"Must-reads" from 2020!


2020 is nearly over! As you look back and reflect on the year, check out some of the GEMM Steering Committee’s “must-reads” and "must-listens" from the past few months.

Worldwide Optimism About Future of Gender Equality, Even as Many See Advantages for Men

Insightful data and international perspectives, gathered by Pew Research Center, surveying 34 countries on components of gender equity. Great visuals and reader friendly charts/graphics.

--Andrea Crivello

Pandemic Will ‘Take Our Women 10 Years Back’ in the Workplace

The myth of “having it all” for working moms has certainly been exposed this year. There’s plenty to be pessimistic about, but let’s keep our eyes on the prize, friends: the revolution will have childcare!

--Marieke Van Damme

Robin DiAngelo, White Fragility: Why It's So Hard for White People to Talk About Racism - DiAngelo's book has been dissed of late, but I think it's a good starting point for some white people to begin their journey of understanding race relations in the US.


Ibram S. Kendi, Stamped from the Beginning: The Definitive History of Racist Ideas in America - This is a must read if you want to wrap your head around the full course of racist history; there's a lot to absorb, but important to do so.

--Anne Ackerson

The year 2020 has surely tested our collective resilience in the face of a global pandemic and compassion toward one another. Here is a selection of articles that explore where we are at this extraordinary moment in time:

NASA Names Headquarters After ‘Hidden Figure’ Mary W. Jackson

Feminine wisdom: A look at what women said in a year like no other

The Global Fight for Black Lives

Ongoing pandemic forcing moms out of workforce

Group Seeking Equality for Women in Tech Raises $11 Million


For much-needed lighter news:

Barcelona opera opens for first concert since coronavirus shut down with audience of plants

103-year-old Massachusetts woman beats coronavirus, celebrates with Bud Light

--Diana Murphy

If you don’t already follow Not Your Momma's History on social media, it’s well worth adding to your feed. Cheyney McKnight, the founder and owner, is an amazing museum educator and historical interpreter. Follow the Facebook page, visit her website, and support her work on Patreon. Learn more online here: http://www.notyourmommashistory.com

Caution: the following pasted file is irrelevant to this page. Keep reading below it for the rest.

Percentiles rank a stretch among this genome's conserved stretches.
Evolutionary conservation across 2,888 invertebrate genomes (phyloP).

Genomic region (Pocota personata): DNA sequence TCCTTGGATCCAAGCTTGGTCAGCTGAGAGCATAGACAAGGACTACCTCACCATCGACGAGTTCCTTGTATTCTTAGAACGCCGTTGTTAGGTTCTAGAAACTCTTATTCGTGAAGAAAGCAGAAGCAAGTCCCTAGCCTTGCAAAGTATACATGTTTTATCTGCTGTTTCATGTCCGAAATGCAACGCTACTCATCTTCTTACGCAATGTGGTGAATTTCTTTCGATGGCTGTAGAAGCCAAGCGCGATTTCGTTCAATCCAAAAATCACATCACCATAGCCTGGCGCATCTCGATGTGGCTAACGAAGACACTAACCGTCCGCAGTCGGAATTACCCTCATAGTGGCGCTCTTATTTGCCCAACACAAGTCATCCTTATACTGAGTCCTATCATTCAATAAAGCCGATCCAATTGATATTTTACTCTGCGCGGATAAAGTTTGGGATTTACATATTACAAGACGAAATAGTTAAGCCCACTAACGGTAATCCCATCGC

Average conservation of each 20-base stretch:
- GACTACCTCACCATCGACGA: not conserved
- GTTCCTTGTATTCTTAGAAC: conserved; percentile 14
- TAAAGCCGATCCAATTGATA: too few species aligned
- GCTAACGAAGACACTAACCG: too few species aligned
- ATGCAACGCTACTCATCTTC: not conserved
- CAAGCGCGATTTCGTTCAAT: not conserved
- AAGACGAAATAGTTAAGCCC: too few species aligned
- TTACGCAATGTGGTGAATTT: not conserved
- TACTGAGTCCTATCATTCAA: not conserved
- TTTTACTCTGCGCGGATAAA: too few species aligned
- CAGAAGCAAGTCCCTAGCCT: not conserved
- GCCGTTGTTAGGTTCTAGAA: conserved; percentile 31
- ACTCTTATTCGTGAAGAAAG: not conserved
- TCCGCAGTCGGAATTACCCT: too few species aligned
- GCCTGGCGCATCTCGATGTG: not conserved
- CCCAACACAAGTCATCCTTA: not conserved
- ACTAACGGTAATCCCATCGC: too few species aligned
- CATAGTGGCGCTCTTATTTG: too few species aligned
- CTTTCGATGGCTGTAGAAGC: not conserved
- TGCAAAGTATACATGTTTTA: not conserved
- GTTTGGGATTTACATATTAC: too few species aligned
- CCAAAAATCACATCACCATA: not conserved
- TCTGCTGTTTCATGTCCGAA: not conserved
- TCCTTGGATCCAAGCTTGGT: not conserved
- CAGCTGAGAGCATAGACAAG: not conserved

A data trove I have revisited throughout this past year is The Gender Action Portal from the Women and Public Policy Program at the Harvard Kennedy School. It provides a great list of gender focused data resources and summaries of research about Leadership, Decision-Making, and COVID-19 and Parents, Motherhood, and COVID-19. The website can be explored online here: https://gap.hks.harvard.edu/gap-covid19


Zoom fatigue is real, but many places have pivoted very well virtually with online exhibitions and events. I have enjoyed watching Artemisia: Curator-led exhibition at the National Gallery London, viewing the virtual events for the Know My Name: Australian Women Artists 1900 to Now at the The National Gallery of Australia, and virtually wandering the exhibit Becoming Vanderbilt: An Exhibition at Rosecliff (Newport Mansions).

--Scarlett Hoey

white supremacy culture by Tema Okun

This list has examples of how white supremacy culture shows up in our organizations. Okun says "Culture is powerful precisely because it is so present and at the same time so very difficult to name or identify. The characteristics listed below are damaging because they are used as norms and standards without being pro- actively named or chosen by the group." I'm dedicating time to sitting with this and getting real with myself about which of these I perpetuate, and what work I'm going to do to dismantle them.

--Natasha Ransom (she / her)

Leadership Matters blog

When I read these posts, I feel like Joan is my personal leadership coach. She has a magic touch when it comes to talking about timely issues and sharing essential resources. I can't count how many times I have read the blog on a Monday only to have it answer questions that have been rolling around in my head or present just the exact resource I need for working with my board. Sometimes, her words are a kind kick in the ass reminding me I have work to do and sometimes they are a gentle hug reminding me these are difficult times. I couldn't lead without it!

The four part "When you worked at a Museum" series from incluseum

Since I spend most of my time preparing future museum professionals, I often feel anxious when students ask me about finding jobs during the pandemic. They may not want to hear it, but deep down I know I am not just preparing them for museum jobs. In fact, they are building skills that are highly transferable to many fields. This series reminds me of the value of museum work. We can apply our skills and talents to a wide range of creative and meaningful careers- beyond museums!

--Heidi Lung

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